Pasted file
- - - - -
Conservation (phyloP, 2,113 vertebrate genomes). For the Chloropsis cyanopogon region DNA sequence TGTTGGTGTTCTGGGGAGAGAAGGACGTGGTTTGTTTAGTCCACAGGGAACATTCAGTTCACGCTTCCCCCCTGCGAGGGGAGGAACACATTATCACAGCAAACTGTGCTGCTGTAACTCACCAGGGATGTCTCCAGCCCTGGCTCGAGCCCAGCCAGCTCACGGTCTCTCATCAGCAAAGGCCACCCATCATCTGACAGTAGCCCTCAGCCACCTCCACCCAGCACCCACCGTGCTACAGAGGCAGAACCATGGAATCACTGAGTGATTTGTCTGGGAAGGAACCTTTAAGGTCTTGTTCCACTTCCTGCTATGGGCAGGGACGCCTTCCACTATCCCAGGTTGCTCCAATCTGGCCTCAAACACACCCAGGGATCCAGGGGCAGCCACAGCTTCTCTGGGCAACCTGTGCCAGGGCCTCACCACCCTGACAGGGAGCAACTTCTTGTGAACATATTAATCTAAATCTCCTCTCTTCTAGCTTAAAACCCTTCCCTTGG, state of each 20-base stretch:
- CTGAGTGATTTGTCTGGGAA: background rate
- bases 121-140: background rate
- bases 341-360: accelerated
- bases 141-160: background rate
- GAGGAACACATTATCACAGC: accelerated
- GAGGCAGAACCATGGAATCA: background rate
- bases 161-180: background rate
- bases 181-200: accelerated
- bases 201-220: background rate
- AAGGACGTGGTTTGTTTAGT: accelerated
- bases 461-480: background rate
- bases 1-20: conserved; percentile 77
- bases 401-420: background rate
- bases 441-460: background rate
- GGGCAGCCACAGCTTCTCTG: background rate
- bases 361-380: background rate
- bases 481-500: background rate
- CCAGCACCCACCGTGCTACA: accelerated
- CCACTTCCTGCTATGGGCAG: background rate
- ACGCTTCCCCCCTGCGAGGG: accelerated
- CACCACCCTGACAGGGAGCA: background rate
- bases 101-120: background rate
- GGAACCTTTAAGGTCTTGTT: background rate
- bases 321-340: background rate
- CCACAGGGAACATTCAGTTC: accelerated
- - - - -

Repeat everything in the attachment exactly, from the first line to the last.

Conservation (phyloP, 2,113 vertebrate genomes). For the Chloropsis cyanopogon region DNA sequence TGTTGGTGTTCTGGGGAGAGAAGGACGTGGTTTGTTTAGTCCACAGGGAACATTCAGTTCACGCTTCCCCCCTGCGAGGGGAGGAACACATTATCACAGCAAACTGTGCTGCTGTAACTCACCAGGGATGTCTCCAGCCCTGGCTCGAGCCCAGCCAGCTCACGGTCTCTCATCAGCAAAGGCCACCCATCATCTGACAGTAGCCCTCAGCCACCTCCACCCAGCACCCACCGTGCTACAGAGGCAGAACCATGGAATCACTGAGTGATTTGTCTGGGAAGGAACCTTTAAGGTCTTGTTCCACTTCCTGCTATGGGCAGGGACGCCTTCCACTATCCCAGGTTGCTCCAATCTGGCCTCAAACACACCCAGGGATCCAGGGGCAGCCACAGCTTCTCTGGGCAACCTGTGCCAGGGCCTCACCACCCTGACAGGGAGCAACTTCTTGTGAACATATTAATCTAAATCTCCTCTCTTCTAGCTTAAAACCCTTCCCTTGG, state of each 20-base stretch:
- CTGAGTGATTTGTCTGGGAA: background rate
- bases 121-140: background rate
- bases 341-360: accelerated
- bases 141-160: background rate
- GAGGAACACATTATCACAGC: accelerated
- GAGGCAGAACCATGGAATCA: background rate
- bases 161-180: background rate
- bases 181-200: accelerated
- bases 201-220: background rate
- AAGGACGTGGTTTGTTTAGT: accelerated
- bases 461-480: background rate
- bases 1-20: conserved; percentile 77
- bases 401-420: background rate
- bases 441-460: background rate
- GGGCAGCCACAGCTTCTCTG: background rate
- bases 361-380: background rate
- bases 481-500: background rate
- CCAGCACCCACCGTGCTACA: accelerated
- CCACTTCCTGCTATGGGCAG: background rate
- ACGCTTCCCCCCTGCGAGGG: accelerated
- CACCACCCTGACAGGGAGCA: background rate
- bases 101-120: background rate
- GGAACCTTTAAGGTCTTGTT: background rate
- bases 321-340: background rate
- CCACAGGGAACATTCAGTTC: accelerated